The Girls in the Band (2013)
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Critic Reviews for The Girls in the Band
The documentary is rescued only by a final sequence in which Chaikin restages the famous 1958 group photo A Great Day in Harlem, this time with mostly women.
The major strength of "The Girls in the Band" is its abundant, crisp footage of women playing at the highest level, from pianist Lil Armstrong (Louis' wife) to contemporary reed player Anat Cohen.
The movie meanders a bit in the beginning, though the information comes across. Then it gets into a chronological groove after about 30 minutes and finds its proper form.
"The Girls in the Band" is a story of perseverance and passion - and is recommended viewing for basically every music fan.
Director Judy Chaikin, who co-wrote the film with its deft editor, Edward Osei-Gyimah, infuses this fine portrait with grace, nostalgia and a well-calibrated dose of social commentary.
"The Girls in the Band" is everything a worthwhile documentary should be, and then some: engaging, informative, thorough and brimming with delightful characters.
Audience Reviews for The Girls in the Band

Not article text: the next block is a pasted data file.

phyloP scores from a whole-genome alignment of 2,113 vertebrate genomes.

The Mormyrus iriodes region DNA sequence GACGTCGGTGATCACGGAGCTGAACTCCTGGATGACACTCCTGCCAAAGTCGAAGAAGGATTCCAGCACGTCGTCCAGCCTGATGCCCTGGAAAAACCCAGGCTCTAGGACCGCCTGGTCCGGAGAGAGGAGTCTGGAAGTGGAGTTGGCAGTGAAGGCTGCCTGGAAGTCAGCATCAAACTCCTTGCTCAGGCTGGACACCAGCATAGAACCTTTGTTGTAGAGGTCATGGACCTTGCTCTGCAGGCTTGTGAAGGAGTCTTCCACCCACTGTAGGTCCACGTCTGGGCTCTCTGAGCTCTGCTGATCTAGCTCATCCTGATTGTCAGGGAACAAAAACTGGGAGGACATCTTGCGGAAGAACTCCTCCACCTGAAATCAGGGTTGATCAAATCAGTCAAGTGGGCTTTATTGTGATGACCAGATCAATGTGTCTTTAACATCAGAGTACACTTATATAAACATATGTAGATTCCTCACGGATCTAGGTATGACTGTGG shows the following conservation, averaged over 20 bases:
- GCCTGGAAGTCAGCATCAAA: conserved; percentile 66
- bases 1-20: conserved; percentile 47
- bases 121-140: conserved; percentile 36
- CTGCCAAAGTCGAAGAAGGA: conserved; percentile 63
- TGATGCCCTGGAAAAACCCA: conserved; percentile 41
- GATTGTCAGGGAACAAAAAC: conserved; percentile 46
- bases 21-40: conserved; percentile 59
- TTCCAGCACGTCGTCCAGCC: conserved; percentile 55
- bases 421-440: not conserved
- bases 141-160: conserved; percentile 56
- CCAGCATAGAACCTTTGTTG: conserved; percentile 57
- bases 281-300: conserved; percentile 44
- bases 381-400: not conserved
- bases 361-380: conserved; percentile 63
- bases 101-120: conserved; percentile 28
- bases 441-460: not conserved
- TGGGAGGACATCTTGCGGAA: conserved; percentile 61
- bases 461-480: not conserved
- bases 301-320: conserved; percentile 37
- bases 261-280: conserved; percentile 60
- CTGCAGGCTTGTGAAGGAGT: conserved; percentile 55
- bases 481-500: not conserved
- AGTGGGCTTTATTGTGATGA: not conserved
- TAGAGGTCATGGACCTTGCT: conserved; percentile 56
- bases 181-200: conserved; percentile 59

I saw this at the Cleveland International Film Fest 2012 and had to buy the DVD from Judy Chaikin who was there to answer questions after the screening. Informative and fun doc filled with lots of big band/jazz music. Chaikin begins the movie with a famous group portrait of all the big name jazz musicians living in the '50s. Only three women are included and two are identified. This music doc uncovers the fact that there were many more women who were jazz musicians, but so many have been forgotten. It was okay for women to be vocalists or pianists, but women faced many obstacles if they wanted a career playing brass, sax, drums, or other instruments. This doc looks at sexism and racism. It examines nearly a whole century in the history of female jazz musicians with graphics that suggest an old photo album. In the 20s through the 40s The International Sweethearts of Rhythm are given special focus. In the post-WWII years, things reverted to rampant sexism. A few women who achieved some success as jazz soloists and arrangers are highlighted. Then following the feminist movement, beginning in the mid-70s, the Kansas City Women's Jazz Festival and a new generation of women jazz musicians are celebrated. In the end, the photo from Harlem '58 is recreated in front of the same brownstone with a few survivors and dozens of girls from jazz bands. This movie has whetted my interest in jazz!
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